Novelty: Moving Past Creative Complacency

“Surprisingly, novelty is even more important than stability. In a study conducted with a group of three hundred new employees, I found that the more frequently they experienced novelty in their work in the weeks that followed, the more they felt satisfied with and energized by their jobs, and the longer they were interested in staying with the organization. Stability, by contrast, did not seem to bring these benefits. When employees reported that their job felt “more or less the same every day,” their satisfaction suffered, and they were more eager to move on.” -Francesca Gino via Rebel Talent: Why It Pays To Break The Rules At Work And In Life

What is really interesting, when considering the outcomes of this study, especially in regard to leadership, is that most leaders are focused on the exact opposite of creating environments where novelty is frequently experienced. Instead, seeing the necessity towards focusing on providing greater stability and efficiency serves as a key to their managing role, particularly in the context of current times and the pervasive chaos and unknowns that have entered our organizational ecosystems.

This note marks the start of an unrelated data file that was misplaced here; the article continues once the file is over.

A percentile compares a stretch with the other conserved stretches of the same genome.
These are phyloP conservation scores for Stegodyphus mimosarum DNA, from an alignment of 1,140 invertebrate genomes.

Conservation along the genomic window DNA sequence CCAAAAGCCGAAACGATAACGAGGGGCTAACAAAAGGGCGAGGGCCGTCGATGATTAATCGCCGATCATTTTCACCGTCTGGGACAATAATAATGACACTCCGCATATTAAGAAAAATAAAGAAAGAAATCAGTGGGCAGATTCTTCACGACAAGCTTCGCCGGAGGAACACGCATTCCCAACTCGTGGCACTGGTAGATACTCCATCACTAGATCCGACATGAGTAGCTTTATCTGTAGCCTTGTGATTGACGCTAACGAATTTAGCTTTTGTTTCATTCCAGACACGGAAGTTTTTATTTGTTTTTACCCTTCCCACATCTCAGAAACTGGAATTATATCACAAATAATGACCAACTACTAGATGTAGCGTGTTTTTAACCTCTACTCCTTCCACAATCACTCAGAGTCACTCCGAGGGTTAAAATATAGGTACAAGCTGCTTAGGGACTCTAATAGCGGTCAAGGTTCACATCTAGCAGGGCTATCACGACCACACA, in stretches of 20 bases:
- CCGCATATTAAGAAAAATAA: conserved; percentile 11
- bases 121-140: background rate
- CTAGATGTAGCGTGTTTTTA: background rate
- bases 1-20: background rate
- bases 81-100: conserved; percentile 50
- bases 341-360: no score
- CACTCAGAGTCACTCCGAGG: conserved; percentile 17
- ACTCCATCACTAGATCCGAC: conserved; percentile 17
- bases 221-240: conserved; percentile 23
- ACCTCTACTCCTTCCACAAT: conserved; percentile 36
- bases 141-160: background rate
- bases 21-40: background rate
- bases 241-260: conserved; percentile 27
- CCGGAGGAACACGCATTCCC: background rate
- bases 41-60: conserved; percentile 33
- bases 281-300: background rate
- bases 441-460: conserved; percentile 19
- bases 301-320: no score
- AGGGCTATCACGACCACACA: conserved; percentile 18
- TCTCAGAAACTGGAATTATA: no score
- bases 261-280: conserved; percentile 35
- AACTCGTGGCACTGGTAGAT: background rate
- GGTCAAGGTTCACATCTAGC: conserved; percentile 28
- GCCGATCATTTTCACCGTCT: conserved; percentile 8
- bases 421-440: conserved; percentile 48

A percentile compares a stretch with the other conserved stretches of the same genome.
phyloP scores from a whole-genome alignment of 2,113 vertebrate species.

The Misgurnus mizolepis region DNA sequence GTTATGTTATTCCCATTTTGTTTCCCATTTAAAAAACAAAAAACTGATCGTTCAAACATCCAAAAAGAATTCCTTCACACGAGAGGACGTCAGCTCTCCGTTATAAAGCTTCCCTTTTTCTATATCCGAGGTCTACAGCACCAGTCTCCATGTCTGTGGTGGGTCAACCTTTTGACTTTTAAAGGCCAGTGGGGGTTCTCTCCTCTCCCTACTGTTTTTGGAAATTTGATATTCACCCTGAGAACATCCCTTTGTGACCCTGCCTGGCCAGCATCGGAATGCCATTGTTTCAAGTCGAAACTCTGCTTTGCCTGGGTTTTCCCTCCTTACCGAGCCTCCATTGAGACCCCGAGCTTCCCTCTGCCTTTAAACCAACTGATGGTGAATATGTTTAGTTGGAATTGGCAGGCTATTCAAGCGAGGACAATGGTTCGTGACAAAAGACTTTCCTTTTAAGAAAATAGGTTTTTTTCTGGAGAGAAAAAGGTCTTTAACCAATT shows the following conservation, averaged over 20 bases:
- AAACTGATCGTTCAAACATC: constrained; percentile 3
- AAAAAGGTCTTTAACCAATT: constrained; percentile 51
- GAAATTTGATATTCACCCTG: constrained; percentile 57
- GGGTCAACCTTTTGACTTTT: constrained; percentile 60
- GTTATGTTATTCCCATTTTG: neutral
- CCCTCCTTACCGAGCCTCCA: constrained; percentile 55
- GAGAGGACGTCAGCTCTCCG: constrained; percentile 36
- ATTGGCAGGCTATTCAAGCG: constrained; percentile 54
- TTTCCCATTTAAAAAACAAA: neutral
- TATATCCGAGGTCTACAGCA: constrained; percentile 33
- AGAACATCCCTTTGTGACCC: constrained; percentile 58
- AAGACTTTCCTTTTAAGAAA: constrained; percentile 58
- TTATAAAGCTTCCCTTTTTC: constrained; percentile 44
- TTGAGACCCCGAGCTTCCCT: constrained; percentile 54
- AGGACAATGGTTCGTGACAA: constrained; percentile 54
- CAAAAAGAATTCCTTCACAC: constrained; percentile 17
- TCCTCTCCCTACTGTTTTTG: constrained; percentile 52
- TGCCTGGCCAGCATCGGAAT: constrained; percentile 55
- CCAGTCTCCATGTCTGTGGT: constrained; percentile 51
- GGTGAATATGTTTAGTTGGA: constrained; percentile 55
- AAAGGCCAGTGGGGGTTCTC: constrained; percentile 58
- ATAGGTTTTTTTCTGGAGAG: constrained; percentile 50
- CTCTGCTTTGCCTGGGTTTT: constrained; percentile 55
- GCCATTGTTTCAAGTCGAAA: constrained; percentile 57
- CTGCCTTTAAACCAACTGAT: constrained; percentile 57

But, before we go any farther with this conversation, let’s give a bit of space here to making sure that we have a good grasp on what novelty actually is, especially if it is as important as the study relays for increasing both engagement and retention, and ultimately, how that then can feed into greater creativity and innovation through an openness to experience and self-expansion.

Beginning with Google’s definition of novelty as being “the quality of being new, original, or unusual.” Or as Francesca Gino shares in Rebel Talent, “Novelty compels both humans and animals to engage with the unfamiliar.” But goes on to add, “And yet, while we are born with a strong drive to seek novelty, this drive fades over time. As we grow older, other desires take over, like wanting more predictability. The organizations we build and join reflect this reality.” So, so far, we are finding concepts connected to novelty such as the new, the original, unusual, and unfamiliar.

The farther we dig into novelty, the more that we see that it is a core component of creativity, and ultimately innovation. Or as Schweizer adds in The Psychology of Novelty-Seeking, Creativity and Innovation, creativity is “a concept which comprises two processes: novelty finding and novelty producing.” As Francesca Gino adds in Rebel Talent, “Novelty increases our job satisfaction, our creativity, and our overall performance.” As Gino advances, “Part of the explanation is that, in our brains, novelty and pleasure are deeply entwined.”